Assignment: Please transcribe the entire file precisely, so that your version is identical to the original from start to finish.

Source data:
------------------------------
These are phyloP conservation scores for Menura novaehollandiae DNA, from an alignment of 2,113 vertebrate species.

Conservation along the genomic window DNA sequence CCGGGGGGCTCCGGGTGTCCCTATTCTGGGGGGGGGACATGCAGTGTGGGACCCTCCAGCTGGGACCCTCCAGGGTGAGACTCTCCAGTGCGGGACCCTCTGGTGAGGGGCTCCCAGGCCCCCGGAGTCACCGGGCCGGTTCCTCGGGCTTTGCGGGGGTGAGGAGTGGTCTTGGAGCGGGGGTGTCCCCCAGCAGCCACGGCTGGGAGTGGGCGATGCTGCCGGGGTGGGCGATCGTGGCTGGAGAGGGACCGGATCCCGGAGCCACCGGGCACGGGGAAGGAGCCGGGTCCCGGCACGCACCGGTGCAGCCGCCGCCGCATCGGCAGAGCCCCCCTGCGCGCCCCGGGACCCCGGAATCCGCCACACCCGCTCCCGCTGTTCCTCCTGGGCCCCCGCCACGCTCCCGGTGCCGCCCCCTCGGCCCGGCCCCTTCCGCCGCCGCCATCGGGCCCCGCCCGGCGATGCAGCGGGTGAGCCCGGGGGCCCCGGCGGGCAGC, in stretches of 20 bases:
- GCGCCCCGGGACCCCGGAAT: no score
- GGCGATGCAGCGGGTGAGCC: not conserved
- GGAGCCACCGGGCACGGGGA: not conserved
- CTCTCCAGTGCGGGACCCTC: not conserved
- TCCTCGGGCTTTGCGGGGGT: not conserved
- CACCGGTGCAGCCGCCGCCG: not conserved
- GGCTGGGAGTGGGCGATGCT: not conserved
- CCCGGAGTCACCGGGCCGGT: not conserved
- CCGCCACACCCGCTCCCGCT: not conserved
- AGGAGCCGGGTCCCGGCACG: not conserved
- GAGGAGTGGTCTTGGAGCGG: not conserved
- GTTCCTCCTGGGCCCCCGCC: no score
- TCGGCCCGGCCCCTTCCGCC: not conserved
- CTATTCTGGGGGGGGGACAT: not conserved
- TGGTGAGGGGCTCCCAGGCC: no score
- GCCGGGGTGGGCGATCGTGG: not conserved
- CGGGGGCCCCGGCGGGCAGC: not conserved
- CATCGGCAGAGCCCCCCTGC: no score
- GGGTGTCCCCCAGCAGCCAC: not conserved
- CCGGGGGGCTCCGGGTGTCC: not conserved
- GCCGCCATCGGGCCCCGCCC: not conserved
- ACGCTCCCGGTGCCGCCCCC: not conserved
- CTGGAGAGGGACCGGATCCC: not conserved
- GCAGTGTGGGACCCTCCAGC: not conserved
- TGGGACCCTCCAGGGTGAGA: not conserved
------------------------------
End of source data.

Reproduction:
These are phyloP conservation scores for Menura novaehollandiae DNA, from an alignment of 2,113 vertebrate species.

Conservation along the genomic window DNA sequence CCGGGGGGCTCCGGGTGTCCCTATTCTGGGGGGGGGACATGCAGTGTGGGACCCTCCAGCTGGGACCCTCCAGGGTGAGACTCTCCAGTGCGGGACCCTCTGGTGAGGGGCTCCCAGGCCCCCGGAGTCACCGGGCCGGTTCCTCGGGCTTTGCGGGGGTGAGGAGTGGTCTTGGAGCGGGGGTGTCCCCCAGCAGCCACGGCTGGGAGTGGGCGATGCTGCCGGGGTGGGCGATCGTGGCTGGAGAGGGACCGGATCCCGGAGCCACCGGGCACGGGGAAGGAGCCGGGTCCCGGCACGCACCGGTGCAGCCGCCGCCGCATCGGCAGAGCCCCCCTGCGCGCCCCGGGACCCCGGAATCCGCCACACCCGCTCCCGCTGTTCCTCCTGGGCCCCCGCCACGCTCCCGGTGCCGCCCCCTCGGCCCGGCCCCTTCCGCCGCCGCCATCGGGCCCCGCCCGGCGATGCAGCGGGTGAGCCCGGGGGCCCCGGCGGGCAGC, in stretches of 20 bases:
- GCGCCCCGGGACCCCGGAAT: no score
- GGCGATGCAGCGGGTGAGCC: not conserved
- GGAGCCACCGGGCACGGGGA: not conserved
- CTCTCCAGTGCGGGACCCTC: not conserved
- TCCTCGGGCTTTGCGGGGGT: not conserved
- CACCGGTGCAGCCGCCGCCG: not conserved
- GGCTGGGAGTGGGCGATGCT: not conserved
- CCCGGAGTCACCGGGCCGGT: not conserved
- CCGCCACACCCGCTCCCGCT: not conserved
- AGGAGCCGGGTCCCGGCACG: not conserved
- GAGGAGTGGTCTTGGAGCGG: not conserved
- GTTCCTCCTGGGCCCCCGCC: no score
- TCGGCCCGGCCCCTTCCGCC: not conserved
- CTATTCTGGGGGGGGGACAT: not conserved
- TGGTGAGGGGCTCCCAGGCC: no score
- GCCGGGGTGGGCGATCGTGG: not conserved
- CGGGGGCCCCGGCGGGCAGC: not conserved
- CATCGGCAGAGCCCCCCTGC: no score
- GGGTGTCCCCCAGCAGCCAC: not conserved
- CCGGGGGGCTCCGGGTGTCC: not conserved
- GCCGCCATCGGGCCCCGCCC: not conserved
- ACGCTCCCGGTGCCGCCCCC: not conserved
- CTGGAGAGGGACCGGATCCC: not conserved
- GCAGTGTGGGACCCTCCAGC: not conserved
- TGGGACCCTCCAGGGTGAGA: not conserved